Large-scale ordination and gradient analysis of salt-marsh communities in the Netherlands in the light of the Dutch National Vegetation Classification

J.E. van Kley, J.H.J. Schaminée

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    7 Citations (Scopus)


    In the development of the Dutch National Vegetation Classification, little emphasis was placed on ordination or gradient analysis. The current study provides a national-scale ordination analysis of salt-marsh communities in the Netherlands and presents it in the context of the National Classification. A series of 4 DCA ordinations derived from synoptic tables of 21 salt-marsh communities, each varying in their emphasis on dominant species, showed that the importance of dominance vs. overall assemblages of species in classifying communities varies with the communities in question: for species-poor communities such as the Spartinetea, T hero-Salicornietea, and portions of the Asteretea tripollii (Puccinellion maritimae and Puccinellio-Spergularion salinae), dominant species were critical in distinguishing communities while for more diverse communities (the Armerion maritimae and the Saginetea maritima of the Astereteae tripolii), total floristic composition was important and over-emphasis on dominant species obscured differences between several communities. Ordination scores were strongly correlated with mean Ellenberg indicator values for salinity and pH, but only weakly with moisture values. In this respect, Ellenberg values do not appear to reflect the critical conditions of duration and timing of flooding in Dutch salt-marsh vegetation. Ordinations based on both synoptic tables and on individual relevés were carried out to study the validity of previously-reported classifications of several related associations. The analysis resolved the question of whether the Suaedetum maritimae is best placed in the Thero-Salicornietea or in the Cakiletea maritimae; it was clearly associated with the Thero-Salicornietea. As for the question of whether certain related associations better belong within the Lolio-Potentillion or within the saltmarsh alliance Armerion maritimae, both options are possible from the point of view of this study. The approach used here of ordinating synoptic tables to locate possible overlap between syntaxa and then using ordinations of individual relevés within these to examine the problem areas further provides a useful method for verifying and revising classifications at the national level.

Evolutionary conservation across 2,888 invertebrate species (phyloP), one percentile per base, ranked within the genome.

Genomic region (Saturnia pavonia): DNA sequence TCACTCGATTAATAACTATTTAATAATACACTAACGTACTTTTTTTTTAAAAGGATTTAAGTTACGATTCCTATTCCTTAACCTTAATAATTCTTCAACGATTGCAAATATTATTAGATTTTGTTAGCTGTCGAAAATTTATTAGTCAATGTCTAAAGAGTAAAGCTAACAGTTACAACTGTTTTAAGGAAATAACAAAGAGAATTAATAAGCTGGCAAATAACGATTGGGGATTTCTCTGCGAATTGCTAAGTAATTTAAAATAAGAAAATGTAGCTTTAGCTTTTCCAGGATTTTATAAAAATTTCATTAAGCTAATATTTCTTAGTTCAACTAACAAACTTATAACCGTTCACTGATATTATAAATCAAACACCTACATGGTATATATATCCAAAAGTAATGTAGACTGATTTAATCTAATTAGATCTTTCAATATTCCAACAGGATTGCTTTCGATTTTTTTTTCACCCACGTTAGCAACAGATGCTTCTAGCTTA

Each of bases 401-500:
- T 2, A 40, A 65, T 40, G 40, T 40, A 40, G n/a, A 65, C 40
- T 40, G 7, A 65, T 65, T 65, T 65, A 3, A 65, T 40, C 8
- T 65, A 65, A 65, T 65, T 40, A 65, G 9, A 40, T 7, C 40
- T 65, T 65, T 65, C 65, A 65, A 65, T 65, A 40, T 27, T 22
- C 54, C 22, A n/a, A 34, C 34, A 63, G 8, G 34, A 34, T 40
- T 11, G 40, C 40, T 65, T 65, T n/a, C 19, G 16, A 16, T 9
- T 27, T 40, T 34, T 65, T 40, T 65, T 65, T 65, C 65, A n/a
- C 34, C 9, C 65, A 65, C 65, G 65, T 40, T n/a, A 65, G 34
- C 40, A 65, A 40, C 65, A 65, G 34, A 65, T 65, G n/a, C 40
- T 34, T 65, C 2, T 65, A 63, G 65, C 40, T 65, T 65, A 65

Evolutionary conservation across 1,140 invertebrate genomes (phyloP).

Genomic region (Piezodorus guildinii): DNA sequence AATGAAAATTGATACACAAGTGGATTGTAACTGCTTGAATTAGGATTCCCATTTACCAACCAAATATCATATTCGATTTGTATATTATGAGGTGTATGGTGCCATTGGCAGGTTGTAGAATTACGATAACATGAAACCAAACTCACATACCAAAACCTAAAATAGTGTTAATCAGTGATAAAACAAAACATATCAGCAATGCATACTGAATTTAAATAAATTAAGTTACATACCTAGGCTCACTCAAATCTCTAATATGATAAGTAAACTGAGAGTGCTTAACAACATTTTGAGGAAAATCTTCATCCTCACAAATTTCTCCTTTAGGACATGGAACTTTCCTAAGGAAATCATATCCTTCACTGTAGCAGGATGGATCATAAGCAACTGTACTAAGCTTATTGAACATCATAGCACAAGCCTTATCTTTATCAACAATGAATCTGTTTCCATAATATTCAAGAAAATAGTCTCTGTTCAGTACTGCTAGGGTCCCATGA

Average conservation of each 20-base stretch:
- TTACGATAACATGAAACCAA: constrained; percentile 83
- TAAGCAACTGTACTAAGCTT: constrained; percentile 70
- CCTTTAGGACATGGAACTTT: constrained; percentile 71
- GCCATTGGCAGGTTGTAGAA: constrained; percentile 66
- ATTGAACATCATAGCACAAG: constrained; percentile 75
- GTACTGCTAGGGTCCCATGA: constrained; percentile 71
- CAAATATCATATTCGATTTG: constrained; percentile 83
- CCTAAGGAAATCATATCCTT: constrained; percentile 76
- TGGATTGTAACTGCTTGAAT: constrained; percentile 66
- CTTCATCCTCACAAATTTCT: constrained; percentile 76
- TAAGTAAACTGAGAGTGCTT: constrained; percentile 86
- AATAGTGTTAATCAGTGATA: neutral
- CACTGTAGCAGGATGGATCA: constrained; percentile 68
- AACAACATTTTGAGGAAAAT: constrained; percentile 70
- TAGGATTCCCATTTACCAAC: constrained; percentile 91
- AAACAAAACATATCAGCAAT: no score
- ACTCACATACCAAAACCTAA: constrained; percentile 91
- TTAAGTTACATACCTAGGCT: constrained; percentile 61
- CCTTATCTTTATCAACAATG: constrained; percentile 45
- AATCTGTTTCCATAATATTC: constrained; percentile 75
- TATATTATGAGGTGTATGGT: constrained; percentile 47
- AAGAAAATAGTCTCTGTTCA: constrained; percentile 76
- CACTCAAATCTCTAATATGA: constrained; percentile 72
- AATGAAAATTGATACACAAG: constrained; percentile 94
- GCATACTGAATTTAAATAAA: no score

Original languageEnglish
    Pages (from-to)335-347
    Issue number2-3
    Publication statusPublished - 2003


    • vegetation
    • plant communities
    • salt marshes
    • classification
    • netherlands

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